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Tutorials & Guides

Updates to e-Permitting in Accela Citizen Access

Here are the services offered though our e-Permitting site:

Building Permit Applications

You are now able to apply for all building permits, provide construction documents, and pay for review fees in a single transaction.

Public Works Applications

We are also excited you can now apply for Encroachment and Erosion Prevention and Sediment Control applications.

ePlans (Electronic Plan Review)

Electronic plan review is integrated into this system allowing you to create an application, submit your plans, and monitor application status without waiting for an invitation or using a separate system.

Updated Record Statuses

Better track your projects through the process with clearer record statuses: know when an application may have been deemed incomplete, when a plan review letter is available, when fees are due, and when the permit is issued. A full list and definitions of existing and new statuses is available in our guides and tutorials above.

On January 14, 2022, amendments to the Albany Development Code went into effect that allow middle housing types in areas zoned for residential uses where detached single-unit housing are currently permitted. The objectives of allowing middle housing types in more areas in the city are to:

  • Improve housing choices in the short term, and housing affordability in the long term, for Albany residents.
  • Help Albany comply with House Bill 2001, a 2019 state law requiring cities to increase the variety of housing options in residential areas by permitting “middle housing.”

What is Middle Housing?

In Albany, middle housing refers to duplexes, triplexes, quadplexes, townhouses, and cottage clusters. Middle housing types are typically built at a similar scale as single-unit detached houses and were common in neighborhoods prior to World War II. However, Albany and many other cities prohibited or significantly limited middle housing in single-family neighborhoods through zoning regulations that categorized them as “multi-family housing.”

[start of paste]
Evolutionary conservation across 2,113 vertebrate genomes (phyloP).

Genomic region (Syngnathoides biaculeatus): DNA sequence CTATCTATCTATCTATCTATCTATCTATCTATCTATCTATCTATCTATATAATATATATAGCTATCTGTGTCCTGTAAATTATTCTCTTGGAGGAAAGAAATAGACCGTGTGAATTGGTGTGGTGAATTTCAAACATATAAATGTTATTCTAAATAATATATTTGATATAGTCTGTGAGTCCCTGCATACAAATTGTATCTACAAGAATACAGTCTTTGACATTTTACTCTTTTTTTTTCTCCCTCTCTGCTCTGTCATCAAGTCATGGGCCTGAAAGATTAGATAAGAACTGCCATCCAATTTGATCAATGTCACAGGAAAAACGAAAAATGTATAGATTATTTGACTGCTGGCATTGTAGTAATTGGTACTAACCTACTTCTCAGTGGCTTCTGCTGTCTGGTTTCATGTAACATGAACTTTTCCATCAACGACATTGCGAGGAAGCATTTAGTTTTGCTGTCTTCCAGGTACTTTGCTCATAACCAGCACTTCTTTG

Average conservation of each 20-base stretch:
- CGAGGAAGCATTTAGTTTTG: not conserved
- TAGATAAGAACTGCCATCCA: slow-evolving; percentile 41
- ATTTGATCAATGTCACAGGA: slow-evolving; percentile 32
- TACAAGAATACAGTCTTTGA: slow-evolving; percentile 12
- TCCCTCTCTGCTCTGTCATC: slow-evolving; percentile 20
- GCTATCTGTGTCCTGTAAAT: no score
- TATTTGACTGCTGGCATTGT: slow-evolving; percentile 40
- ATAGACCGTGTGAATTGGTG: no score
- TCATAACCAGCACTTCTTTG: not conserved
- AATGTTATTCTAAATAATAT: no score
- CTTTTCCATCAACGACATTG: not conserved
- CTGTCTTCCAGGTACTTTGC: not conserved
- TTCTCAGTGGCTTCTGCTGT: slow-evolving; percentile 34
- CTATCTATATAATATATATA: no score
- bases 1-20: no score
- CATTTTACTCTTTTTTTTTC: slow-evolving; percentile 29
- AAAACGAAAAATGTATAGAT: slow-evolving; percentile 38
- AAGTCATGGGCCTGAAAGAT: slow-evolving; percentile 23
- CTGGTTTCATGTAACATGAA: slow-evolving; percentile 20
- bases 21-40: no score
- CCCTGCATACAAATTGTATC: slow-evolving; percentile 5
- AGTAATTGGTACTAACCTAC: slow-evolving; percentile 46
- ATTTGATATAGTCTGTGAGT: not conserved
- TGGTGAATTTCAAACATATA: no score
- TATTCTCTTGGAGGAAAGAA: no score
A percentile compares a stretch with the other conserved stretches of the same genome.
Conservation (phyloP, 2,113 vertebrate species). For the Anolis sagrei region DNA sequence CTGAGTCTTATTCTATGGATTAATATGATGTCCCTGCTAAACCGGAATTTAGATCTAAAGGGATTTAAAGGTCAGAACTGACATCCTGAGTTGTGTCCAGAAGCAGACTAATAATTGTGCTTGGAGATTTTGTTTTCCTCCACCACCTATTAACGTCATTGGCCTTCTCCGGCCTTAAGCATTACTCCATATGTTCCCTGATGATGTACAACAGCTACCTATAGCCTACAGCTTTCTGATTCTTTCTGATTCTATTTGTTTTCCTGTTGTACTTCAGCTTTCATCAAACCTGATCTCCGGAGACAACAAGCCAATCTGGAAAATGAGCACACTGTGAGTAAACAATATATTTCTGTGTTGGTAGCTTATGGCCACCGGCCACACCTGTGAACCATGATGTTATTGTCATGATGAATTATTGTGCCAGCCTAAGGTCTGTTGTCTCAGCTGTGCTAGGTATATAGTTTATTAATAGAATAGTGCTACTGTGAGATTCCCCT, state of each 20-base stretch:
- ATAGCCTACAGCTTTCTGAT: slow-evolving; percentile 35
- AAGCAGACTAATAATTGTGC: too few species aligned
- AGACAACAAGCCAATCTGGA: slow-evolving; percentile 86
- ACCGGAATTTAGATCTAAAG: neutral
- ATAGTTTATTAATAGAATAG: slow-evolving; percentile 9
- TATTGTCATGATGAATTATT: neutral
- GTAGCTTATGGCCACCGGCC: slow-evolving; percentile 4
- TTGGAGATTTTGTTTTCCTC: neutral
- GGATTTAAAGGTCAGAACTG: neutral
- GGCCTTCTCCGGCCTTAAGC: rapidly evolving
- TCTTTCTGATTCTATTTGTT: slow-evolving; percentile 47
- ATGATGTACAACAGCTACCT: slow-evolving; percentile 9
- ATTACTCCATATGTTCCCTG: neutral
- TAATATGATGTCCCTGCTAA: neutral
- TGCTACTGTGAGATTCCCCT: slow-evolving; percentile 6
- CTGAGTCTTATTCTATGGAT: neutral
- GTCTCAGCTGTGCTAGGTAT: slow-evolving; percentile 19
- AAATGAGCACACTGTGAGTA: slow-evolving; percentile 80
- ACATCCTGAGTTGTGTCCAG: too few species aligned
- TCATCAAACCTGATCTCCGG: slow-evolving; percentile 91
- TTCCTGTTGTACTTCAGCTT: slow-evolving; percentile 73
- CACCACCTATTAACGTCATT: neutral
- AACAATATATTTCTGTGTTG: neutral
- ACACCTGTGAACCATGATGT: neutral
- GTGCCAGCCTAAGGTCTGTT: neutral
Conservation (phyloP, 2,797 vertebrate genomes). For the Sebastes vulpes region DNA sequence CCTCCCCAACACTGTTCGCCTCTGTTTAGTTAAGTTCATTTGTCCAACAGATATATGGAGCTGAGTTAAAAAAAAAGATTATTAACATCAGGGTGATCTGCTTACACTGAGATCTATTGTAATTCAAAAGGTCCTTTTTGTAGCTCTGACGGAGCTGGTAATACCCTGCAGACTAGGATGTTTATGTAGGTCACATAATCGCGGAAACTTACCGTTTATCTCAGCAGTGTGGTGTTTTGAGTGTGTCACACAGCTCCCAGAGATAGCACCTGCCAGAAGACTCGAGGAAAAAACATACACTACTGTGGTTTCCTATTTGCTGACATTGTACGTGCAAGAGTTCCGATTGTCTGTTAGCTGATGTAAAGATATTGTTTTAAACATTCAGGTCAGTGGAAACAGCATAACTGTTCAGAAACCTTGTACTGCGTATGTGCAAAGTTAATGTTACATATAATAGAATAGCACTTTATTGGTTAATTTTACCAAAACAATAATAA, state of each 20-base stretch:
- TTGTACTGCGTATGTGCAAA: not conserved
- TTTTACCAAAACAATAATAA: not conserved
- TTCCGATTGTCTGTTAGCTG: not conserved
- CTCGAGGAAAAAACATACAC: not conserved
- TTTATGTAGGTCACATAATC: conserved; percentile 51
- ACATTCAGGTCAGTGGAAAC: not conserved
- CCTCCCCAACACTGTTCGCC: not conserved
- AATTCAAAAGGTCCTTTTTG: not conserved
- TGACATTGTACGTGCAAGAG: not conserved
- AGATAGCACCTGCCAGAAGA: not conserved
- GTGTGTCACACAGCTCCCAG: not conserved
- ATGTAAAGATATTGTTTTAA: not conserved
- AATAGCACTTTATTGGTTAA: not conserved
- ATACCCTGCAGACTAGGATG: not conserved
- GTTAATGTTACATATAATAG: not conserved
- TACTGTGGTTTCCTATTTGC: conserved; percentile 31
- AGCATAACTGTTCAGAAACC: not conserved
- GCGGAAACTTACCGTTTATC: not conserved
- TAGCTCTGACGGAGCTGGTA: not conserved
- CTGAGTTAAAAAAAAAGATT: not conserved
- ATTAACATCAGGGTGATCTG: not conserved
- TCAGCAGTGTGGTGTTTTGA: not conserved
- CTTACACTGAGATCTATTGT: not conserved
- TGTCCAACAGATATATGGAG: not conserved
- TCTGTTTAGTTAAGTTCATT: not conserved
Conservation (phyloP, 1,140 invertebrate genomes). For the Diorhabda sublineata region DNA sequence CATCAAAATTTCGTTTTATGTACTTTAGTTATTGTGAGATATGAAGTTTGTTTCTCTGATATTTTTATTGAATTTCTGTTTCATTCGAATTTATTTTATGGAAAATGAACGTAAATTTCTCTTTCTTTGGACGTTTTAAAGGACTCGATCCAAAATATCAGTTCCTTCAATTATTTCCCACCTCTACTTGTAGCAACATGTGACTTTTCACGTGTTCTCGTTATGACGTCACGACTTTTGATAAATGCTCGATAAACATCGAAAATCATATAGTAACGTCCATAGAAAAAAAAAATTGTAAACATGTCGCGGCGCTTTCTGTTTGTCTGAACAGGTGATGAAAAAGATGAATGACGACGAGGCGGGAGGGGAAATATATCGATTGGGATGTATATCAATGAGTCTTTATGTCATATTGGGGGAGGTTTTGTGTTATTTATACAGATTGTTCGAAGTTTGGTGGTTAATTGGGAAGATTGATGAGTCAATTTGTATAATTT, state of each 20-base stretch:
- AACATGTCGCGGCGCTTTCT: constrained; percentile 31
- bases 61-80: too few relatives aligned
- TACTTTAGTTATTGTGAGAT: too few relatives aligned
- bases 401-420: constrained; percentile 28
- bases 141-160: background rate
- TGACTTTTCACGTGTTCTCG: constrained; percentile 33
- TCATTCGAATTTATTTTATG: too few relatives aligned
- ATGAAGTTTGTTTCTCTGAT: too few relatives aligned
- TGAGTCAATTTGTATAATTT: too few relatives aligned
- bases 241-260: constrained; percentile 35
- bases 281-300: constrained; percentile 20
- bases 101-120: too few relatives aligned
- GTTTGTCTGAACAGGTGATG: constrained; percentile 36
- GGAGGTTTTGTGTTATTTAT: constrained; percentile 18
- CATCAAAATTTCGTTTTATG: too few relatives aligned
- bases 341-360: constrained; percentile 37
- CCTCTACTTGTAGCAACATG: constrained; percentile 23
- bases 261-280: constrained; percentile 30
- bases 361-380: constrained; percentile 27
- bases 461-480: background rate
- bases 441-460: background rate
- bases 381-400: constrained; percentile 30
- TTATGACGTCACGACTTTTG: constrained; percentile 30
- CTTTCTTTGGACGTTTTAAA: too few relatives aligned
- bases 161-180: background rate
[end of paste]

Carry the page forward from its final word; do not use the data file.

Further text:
What are Albany’s regulations and process for building Middle Housing?

The following handouts explain most of Albany’s middle housing types in more detail and provide the applicable Albany Development Code Standards for each housing type, including minimum lot sizes by zoning district.

ex duplex

Duplexes 

A single detached building containing two primary dwellings. (Buildings with a primary dwelling and an accessory dwelling unit (ADU), would follow the ADU standards in ADC Section 3.080(4).) Duplexes are permitted on any lot or parcel where detached single unit dwellings are allowed and must meet the same design and development standards as detached single unit dwellings. 

Handout coming soon

ex fourplex

Triplexes and Fourplexes

Include a single building containing three (triplex) or four (fourplex) dwellings on a single lot or parcel.

Handout

ex townhome

Townhouses

Are two or attached dwelling units where each unit is on its own lot or parcel and served by separate utilities.

Handout

ex cottagecluster

Cottage Clusters

A grouping of up to eight detached cottages with a footprint of less than 900 square feet each that includes a common courtyard.

Handout

PLEASE NOTE: Additional standards may be applicable to your specific project. If you have questions about your specific project, please contact us at This email address is being protected from spambots. You need JavaScript enabled to view it. or 541-917-7550.

Middle Housing types are permitted with a building permit. Applicants will submit the applicable middle housing checklist (coming soon) with their building permit to ensure compliance with all applicable development standards.

Are ADUs (accessory dwelling units) considered Middle Housing?

No. One accessory dwelling unit is permitted on each lot that contains one legally established single detached dwelling unit. ADUs are subject to the development standards in ADC Article 3, Section 3.080 (4).

Why do cities need more Middle Housing types?